Categories
Food Recipes

Linzertorte

From “Fireside Food for Cold Winter Nights: More than 75 Comforting and Warming Recipes” by Lizzie Kamenetzky (Ryland Peters & Small)
Photography by Nassima Rothacker copyright Ryland Peters & Small, 2015, 2021

“Fireside Food for Cold Winter Nights” can be purchased on Amazon or through Bookshop.org.

LINZERTORTE

Said to be the oldest cake in the world, this torte is named after the Austrian city of Linz. The crust is delightfully crumbly and its spiced, jammy filling is just the thing to take the edge off a wintry chill. A useful piece of advice to grind hazelnuts without them turning oily is to put them in a food processor with half the flour, and pulse them together until the hazelnuts are finely ground into the flour.

INGREDIENTS

  • 1 1⁄2 cups (150g) mixed finely ground hazelnuts and almonds
  • 2 cups (275g) plain/all-purpose flour, plus extra to dust
  • 1 teaspoon ground mixed spice/apple pie spice
  • 1⁄2 teaspoon fine sea salt
  • 1 cup (225g) cold unsalted butter, cut into cubes
  • 1⁄2 cup plus 1 2⁄3 tablespoons (85g) icing/confectioners’ sugar
  • 2 egg yolks, plus 1 egg yolk beaten with a little water, to glaze
  • finely grated zest of 1 lemon and a squeeze of juice
  • 3 tablespoons dry breadcrumbs
  • 10 tablespoons each of redcurrant jelly and raspberry jam/jelly, mixed together
  • 9-inch (23-cm) fluted, round, loose-bottomed tart pan, greased

SERVES 10 to 12

Preheat the oven to 350°F (180°C) Gas 4.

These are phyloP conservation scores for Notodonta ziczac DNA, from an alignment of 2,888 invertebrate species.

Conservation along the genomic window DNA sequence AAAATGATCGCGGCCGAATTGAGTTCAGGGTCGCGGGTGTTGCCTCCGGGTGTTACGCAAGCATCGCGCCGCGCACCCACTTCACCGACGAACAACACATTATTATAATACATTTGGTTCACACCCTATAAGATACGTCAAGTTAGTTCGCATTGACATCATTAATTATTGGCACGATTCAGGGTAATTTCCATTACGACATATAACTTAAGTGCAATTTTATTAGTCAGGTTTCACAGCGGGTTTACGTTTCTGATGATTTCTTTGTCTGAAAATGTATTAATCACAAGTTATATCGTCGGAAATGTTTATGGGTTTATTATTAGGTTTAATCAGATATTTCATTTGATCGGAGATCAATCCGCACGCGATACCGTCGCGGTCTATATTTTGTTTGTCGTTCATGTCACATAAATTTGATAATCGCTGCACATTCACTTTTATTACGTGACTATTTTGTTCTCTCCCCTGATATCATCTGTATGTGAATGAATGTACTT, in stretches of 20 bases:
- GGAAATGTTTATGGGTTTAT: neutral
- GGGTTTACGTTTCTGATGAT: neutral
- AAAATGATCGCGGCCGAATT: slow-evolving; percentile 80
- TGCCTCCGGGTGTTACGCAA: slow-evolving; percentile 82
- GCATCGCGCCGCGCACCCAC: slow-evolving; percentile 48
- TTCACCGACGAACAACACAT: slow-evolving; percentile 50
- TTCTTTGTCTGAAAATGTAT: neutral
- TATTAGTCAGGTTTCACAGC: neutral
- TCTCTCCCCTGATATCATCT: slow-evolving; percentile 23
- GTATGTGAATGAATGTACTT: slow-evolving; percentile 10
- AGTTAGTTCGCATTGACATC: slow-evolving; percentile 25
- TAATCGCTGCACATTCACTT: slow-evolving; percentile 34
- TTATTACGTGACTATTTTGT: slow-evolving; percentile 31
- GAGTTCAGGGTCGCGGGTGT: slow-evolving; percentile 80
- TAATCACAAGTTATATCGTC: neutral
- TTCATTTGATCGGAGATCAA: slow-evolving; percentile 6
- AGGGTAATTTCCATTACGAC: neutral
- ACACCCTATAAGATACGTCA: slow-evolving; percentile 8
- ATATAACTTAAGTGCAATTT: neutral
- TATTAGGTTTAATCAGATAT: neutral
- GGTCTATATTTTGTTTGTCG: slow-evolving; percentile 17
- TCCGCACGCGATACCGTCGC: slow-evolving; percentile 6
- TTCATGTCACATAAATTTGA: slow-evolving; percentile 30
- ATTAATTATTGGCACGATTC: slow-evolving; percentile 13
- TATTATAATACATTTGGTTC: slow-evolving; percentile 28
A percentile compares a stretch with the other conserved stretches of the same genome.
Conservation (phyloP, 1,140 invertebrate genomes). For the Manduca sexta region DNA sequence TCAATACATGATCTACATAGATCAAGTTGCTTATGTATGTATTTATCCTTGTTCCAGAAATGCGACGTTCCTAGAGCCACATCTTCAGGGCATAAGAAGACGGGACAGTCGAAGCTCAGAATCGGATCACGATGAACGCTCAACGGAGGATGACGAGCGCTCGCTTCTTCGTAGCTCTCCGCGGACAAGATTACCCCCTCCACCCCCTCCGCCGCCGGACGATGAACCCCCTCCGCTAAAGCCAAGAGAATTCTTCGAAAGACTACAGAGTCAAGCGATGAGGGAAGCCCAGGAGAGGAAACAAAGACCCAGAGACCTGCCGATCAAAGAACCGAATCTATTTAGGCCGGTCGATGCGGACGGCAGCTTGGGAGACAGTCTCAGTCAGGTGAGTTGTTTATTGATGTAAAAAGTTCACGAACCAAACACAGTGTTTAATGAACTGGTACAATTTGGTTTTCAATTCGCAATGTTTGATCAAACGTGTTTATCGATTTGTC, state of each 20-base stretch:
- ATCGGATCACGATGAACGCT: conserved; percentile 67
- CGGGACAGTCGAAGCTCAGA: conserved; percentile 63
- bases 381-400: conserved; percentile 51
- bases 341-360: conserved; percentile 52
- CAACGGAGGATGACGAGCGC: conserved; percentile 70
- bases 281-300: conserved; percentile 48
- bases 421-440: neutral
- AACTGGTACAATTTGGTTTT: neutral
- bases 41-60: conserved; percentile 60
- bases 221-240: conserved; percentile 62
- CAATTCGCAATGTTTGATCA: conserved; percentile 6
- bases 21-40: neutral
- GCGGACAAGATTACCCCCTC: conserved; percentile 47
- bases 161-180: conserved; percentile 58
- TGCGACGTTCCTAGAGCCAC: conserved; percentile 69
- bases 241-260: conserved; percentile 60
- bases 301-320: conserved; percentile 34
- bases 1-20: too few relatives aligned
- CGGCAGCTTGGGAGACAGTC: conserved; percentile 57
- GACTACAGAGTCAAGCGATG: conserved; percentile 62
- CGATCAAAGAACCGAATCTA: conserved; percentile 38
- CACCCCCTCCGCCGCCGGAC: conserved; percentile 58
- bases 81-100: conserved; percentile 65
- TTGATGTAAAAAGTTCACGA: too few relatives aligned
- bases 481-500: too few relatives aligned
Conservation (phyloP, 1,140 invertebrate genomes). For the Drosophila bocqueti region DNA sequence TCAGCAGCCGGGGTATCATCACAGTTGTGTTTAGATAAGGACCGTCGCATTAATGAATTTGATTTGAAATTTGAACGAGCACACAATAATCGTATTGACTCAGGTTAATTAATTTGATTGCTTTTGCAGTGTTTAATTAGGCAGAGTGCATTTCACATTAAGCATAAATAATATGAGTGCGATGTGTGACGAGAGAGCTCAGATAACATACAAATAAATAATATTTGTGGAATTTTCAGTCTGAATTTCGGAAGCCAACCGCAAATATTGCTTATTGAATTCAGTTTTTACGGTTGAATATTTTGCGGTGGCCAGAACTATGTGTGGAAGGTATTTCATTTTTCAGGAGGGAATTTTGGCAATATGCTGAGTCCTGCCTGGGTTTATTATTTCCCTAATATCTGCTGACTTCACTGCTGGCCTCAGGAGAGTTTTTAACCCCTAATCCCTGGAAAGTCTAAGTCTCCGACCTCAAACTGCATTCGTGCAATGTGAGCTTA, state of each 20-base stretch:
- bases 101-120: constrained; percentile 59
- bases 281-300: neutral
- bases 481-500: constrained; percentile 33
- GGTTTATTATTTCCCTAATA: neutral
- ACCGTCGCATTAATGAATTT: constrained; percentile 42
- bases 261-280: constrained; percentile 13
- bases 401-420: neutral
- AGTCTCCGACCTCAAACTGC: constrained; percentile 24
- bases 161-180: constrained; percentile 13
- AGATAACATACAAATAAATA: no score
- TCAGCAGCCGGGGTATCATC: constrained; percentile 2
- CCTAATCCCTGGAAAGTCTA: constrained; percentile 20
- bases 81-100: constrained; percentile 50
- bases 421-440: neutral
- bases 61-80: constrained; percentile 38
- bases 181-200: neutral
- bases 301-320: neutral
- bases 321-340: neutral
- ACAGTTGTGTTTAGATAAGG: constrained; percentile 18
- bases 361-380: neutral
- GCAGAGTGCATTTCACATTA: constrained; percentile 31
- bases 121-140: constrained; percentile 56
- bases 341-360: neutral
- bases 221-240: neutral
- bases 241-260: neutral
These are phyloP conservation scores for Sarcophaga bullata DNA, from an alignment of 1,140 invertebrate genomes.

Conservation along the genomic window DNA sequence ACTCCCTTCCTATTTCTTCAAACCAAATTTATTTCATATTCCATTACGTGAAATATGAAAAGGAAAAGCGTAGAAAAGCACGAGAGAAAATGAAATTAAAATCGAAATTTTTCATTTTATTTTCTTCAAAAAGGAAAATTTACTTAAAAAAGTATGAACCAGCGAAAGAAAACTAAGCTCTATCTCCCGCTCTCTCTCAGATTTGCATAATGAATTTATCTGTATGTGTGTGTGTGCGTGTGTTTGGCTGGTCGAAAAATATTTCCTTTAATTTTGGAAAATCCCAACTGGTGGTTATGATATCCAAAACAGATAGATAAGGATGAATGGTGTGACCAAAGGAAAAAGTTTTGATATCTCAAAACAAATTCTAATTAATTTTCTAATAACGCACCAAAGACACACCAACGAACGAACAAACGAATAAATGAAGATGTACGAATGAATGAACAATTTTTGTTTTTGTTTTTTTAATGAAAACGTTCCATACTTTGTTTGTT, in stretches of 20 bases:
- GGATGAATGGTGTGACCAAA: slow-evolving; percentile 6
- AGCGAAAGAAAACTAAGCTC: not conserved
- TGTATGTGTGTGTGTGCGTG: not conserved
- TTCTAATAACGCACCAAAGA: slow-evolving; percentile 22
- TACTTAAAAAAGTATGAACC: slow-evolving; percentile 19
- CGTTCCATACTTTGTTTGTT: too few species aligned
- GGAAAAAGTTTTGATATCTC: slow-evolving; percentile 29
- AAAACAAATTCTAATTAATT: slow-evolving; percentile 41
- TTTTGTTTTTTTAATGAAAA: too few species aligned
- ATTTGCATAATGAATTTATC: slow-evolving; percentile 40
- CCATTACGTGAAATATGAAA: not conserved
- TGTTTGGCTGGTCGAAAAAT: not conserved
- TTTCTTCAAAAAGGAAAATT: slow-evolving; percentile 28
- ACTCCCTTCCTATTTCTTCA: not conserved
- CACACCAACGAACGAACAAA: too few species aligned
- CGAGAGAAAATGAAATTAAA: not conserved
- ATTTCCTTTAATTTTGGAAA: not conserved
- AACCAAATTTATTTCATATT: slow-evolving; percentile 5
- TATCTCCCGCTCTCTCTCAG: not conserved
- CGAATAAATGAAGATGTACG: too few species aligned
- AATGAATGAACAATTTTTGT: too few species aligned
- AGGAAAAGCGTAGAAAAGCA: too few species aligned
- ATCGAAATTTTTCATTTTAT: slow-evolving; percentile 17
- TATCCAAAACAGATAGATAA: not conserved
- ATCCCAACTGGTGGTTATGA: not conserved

Mix the ground nuts, flour, mixed spice/apple pie spice, and salt in a bowl. Add the butter and rub it into the flour mixture with your fingertips until it resembles breadcrumbs. Add the icing/confectioners’ sugar, stir well, then quickly mix in the two egg yolks, lemon zest, and juice, so that the mixture starts to come together.

Turn out onto a lightly floured surface and knead briefly until smooth. Remove one-third of the dough. Shape the smaller piece into a disc, wrap in cling film/plastic wrap and chill in the fridge for 10 minutes.

Roll out the remaining dough on a lightly floured surface into a circle large enough to line the tart pan. Lift into the pan and press into an even layer over the base and sides, patching any gaps, as the dough is very crumbly. Add any trimmings to the pastry disc in the fridge. Chill the base for 10 minutes.

Put the base in the preheated oven and bake for 10 to 15 minutes until it has barely begun to color, then set aside to cool. While the base is baking, roll out the remaining dough between 2 sheets of baking parchment into a circle about 10 inches (25cm), then return to the fridge for 20 minutes.

Sprinkle the cooked base of the torte with the breadcrumbs, then spoon the redcurrant jelly and raspberry jam/jelly evenly over the top (spoon on in blobs, and then use a palette knife/metal spatula to spread them out).

Remove the chilled pastry from the fridge and take off the sheets of baking parchment. Cut the pastry into strips, about 3⁄4 inches (2cm) wide, across the diagonal. Lay these, one at a time, over the jam/jelly, using a long spatula, as the pastry is crumbly, to make a criss-cross lattice pattern. Neaten the edges by pressing any excess pastry against the side of the pan.

Brush the pastry with the egg yolk glaze, then bake for 45 to 50 minutes until golden. Allow to cool for 10 minutes before removing from the pan.